With her feet moving on and off the floor, Lucy Gulledge walks her way through the halls of her local high school.
She wears a down syndrome helmet and a pair of special shoes that enable her to walk with a balance of one foot on the floor and the other on a table.
She also has a special harness that allows her to sit up straight and move her hands and arms independently.
The former student of a leading school in the United Kingdom, GullEdge is a member of the UK’s Down Syndrome Association (DSSA) which advocates for the rights of children with the condition.
“I have Down Syndrome,” she says, pointing to her right foot, “I have the ability to walk on my left foot.”
Down syndrome is a disorder that causes symptoms such as difficulty walking, leg weakness and coordination issues, as well as difficulties with social interaction.
GullEdge has the condition down syndrome gorilla, a condition that she calls “a form of autism.”
The syndrome is associated with a condition called Down Syndrome Autosomal Dominant Autism, or DSAID, a hereditary disease.DSAID is the most common genetic disorder in children, with up to one in 20 children having it.
This means they have the condition because of the combination of genetic predisposition and environmental factors.
Down syndrome causes a wide range of neurological, behavioural and physical problems.
GullGate has autism spectrum disorder, a neurological condition that affects about 10% of the population, including Down Syndrome, and is not associated with any other disabilities.
“The symptoms that I experience are not very well controlled,” Gullgate says.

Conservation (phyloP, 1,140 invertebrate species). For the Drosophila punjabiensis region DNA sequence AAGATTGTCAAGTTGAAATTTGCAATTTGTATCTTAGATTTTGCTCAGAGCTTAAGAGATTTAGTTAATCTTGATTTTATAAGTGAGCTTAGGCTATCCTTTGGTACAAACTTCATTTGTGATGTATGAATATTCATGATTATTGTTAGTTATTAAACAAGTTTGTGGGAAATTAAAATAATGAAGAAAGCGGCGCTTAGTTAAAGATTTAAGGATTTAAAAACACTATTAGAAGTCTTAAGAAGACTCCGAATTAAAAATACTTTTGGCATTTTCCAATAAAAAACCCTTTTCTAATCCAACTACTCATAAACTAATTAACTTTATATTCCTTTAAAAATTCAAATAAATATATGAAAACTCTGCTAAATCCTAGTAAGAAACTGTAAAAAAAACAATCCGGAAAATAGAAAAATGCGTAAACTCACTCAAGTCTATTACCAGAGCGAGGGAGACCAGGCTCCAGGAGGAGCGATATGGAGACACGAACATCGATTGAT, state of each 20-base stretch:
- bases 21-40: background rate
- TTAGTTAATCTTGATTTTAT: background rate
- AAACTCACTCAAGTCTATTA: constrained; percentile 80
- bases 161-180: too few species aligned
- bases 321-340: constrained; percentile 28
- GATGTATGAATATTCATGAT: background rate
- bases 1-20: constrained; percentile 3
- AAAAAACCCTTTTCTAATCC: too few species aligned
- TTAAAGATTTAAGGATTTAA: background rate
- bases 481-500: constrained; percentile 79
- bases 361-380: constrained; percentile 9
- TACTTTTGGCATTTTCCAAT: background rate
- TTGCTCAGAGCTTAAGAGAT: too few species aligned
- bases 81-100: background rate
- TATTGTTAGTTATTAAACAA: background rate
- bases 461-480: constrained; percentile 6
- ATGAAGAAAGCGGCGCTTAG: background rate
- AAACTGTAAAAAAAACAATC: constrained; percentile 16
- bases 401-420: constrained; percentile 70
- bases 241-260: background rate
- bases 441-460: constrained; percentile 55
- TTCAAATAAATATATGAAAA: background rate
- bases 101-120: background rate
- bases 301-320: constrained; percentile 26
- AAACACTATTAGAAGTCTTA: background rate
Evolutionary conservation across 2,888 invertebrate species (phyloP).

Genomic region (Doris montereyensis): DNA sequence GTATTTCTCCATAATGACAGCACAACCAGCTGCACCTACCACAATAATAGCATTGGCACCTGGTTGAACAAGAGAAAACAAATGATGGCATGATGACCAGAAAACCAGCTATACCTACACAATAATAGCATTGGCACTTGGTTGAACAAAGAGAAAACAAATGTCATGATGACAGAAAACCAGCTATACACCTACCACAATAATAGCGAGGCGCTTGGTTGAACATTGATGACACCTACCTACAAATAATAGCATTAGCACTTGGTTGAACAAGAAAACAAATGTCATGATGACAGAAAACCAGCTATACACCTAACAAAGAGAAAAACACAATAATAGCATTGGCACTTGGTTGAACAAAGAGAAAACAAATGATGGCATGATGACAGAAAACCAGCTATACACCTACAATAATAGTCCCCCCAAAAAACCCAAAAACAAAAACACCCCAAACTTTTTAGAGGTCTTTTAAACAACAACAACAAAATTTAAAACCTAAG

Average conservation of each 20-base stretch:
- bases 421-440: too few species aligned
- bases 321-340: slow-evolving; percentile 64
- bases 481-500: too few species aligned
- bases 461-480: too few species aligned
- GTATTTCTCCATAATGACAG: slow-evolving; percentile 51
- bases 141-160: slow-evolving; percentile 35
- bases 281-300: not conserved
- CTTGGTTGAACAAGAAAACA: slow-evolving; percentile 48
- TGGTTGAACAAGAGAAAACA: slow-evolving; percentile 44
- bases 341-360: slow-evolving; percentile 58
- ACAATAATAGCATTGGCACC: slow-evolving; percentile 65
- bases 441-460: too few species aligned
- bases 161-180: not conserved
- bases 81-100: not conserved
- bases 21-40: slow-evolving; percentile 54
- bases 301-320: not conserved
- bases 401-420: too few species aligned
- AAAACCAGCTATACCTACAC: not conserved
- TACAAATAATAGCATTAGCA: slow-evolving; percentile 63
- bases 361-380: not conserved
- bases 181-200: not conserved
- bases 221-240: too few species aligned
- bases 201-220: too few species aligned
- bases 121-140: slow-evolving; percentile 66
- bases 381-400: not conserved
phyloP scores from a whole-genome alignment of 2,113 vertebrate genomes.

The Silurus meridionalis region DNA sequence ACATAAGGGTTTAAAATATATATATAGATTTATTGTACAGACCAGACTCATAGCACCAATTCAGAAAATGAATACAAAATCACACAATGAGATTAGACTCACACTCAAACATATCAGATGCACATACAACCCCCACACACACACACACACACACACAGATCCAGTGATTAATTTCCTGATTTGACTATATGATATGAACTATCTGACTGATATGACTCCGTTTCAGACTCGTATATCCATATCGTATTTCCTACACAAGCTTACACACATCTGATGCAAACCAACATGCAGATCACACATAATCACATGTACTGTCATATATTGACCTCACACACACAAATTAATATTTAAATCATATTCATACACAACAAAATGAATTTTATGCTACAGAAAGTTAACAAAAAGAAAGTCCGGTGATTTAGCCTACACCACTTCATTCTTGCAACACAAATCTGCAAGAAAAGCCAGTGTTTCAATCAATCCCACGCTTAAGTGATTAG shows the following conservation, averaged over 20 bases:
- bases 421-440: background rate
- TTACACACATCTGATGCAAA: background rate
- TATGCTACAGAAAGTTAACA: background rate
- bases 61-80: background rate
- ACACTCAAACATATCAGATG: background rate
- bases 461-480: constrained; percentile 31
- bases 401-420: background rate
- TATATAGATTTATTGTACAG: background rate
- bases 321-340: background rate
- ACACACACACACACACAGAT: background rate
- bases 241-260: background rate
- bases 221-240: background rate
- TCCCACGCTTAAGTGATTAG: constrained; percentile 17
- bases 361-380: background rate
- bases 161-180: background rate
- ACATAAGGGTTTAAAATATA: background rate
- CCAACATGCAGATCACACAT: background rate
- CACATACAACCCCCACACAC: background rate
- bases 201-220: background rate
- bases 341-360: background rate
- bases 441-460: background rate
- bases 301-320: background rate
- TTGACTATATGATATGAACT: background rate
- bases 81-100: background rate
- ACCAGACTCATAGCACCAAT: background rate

“For me, it’s like being on drugs.
I have these strange symptoms, like the legs shaking, but I have to be in bed with my bed partner for a while to get it under control.”
GullGate is one of many people who have been affected by DSAIDS, and many of the children who have experienced it are children with Down syndrome.
“Some of my friends have autism,” Golledge says, “and it is a common thing.”
Golledge was diagnosed with Down Syndrome when she was just 13 years old.
She describes her life as being “very challenging,” but says that it is “hard for me to look at the outside of things.”GULLGate’s family is still in the process of fighting the case that will eventually result in her diagnosis.
She is hoping to have the DSAIDs case resolved soon, and will likely be eligible for a free school-based treatment if she has a successful court case.
While she is hopeful, Gollgate says that the DSSAs work is not perfect.
“They’re just a starting point, we have to go further and further and get them all approved,” she said.
GollGate’s mother, Patricia, agrees.
“We are hopeful that this is the beginning of the end for the DRSAs,” Patricia said.
“But we will continue to work with them to make sure that they are the best possible and that they get approved.”
Gulge is also hoping to start her own business.
She says she wants to take her business to a wider audience.
“This is just a start,” Gllange said.
“I am not just a mother, I am also a business owner, and I want to make a living.”